Nigeria Eyes Morocco Pipeline to Supply Gas to Europe as Trans-Sahara Plans Crumble

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Nigeria Eyes Morocco Pipeline to Supply Gas to Europe as Trans-Sahara Plans Crumble

Flag of Nigeria (© Shutterstock/adaptice photography)
Flag of Nigeria (© Shutterstock/adaptice photography)

Gas-rich Nigeria is exploring a new route to deliver its vast natural gas reserves to Europe, turning its attention to a 5,600-kilometer pipeline to Morocco after diplomatic tensions scuttled a long-mooted project through Niger.

Africa's biggest oil producer declared 2023 the "decade of gas" and set its sights on becoming a major supplier to Europe as the continent seeks alternatives to Russian fuel.

However, insufficient deepwater gas projects and export infrastructure limited its ability to capitalize on the opportunity.

Hopes initially rested on the $13 billion Trans-Saharan gas pipeline, stretching from Nigeria to Algeria through Niger. But relations between Nigeria and Niger froze after a July 2023 coup in the latter, prompting regional sanctions and jeopardizing the project's viability.

With the Trans-Saharan pipeline facing an uncertain future, Nigeria is now focusing on the Nigeria-Morocco Gas Pipeline, a 3 billion cubic feet per day conduit traversing 13 West African countries.

Talks in January between Nigerian and Moroccan officials aimed to expedite the project's final investment decision. Both sides emphasized the strategic importance for their nations and the continent, highlighting the potential to alleviate energy poverty and boost regional cooperation.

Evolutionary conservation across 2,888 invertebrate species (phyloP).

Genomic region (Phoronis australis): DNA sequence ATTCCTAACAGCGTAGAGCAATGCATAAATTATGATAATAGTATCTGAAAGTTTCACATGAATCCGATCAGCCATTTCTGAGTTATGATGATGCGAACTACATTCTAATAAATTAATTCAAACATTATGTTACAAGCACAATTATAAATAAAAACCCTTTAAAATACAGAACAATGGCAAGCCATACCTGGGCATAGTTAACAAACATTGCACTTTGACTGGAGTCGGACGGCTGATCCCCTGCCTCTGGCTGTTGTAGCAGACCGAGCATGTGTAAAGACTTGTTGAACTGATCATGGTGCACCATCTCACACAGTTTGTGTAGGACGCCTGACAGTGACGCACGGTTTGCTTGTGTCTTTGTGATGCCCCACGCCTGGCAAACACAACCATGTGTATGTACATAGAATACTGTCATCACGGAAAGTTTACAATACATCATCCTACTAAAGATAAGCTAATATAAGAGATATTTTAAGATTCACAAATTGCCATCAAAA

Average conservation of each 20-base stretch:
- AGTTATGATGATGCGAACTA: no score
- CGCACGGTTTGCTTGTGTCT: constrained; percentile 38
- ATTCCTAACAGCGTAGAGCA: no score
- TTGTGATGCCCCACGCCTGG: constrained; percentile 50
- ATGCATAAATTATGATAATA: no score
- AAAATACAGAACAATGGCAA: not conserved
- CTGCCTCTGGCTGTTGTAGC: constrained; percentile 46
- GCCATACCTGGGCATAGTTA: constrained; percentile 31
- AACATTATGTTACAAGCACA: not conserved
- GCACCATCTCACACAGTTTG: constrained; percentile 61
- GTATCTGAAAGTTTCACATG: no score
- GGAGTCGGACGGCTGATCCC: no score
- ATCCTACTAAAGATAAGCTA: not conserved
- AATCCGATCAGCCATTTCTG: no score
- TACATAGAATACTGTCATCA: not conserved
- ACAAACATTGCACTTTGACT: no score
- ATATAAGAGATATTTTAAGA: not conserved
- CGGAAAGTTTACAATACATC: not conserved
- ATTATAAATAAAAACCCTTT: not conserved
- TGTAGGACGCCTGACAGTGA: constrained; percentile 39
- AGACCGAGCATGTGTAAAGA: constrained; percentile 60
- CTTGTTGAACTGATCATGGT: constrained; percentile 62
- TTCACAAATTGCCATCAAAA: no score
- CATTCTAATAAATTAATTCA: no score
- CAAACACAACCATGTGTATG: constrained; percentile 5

The pipeline proposal builds upon a 2017 agreement and a 2022 MoU. It would connect to the existing West African Gas Pipeline and terminate in Morocco with a spur to Spain. While all participating nations have expressed interest, analysts caution that financing and other hurdles remain.

"This recent announcement is likely an attempt to highlight government efforts, particularly concerning gas," said Ida Hockerfelt, a senior analyst at S&P Global. "However, there are still a number of issues remaining to be solved, not least relating to financing."

Early estimates put the cost at $25 billion, and analysts point to years of work ahead, if the project materializes. The urgency stems from Nigeria's struggles to meet Europe's growing gas demand amid declining oil production due to underinvestment and theft.

With North African countries like Algeria stepping up gas exports to Europe, Nigeria hopes to overcome obstacles and establish itself as a key player in the continent's evolving energy landscape.

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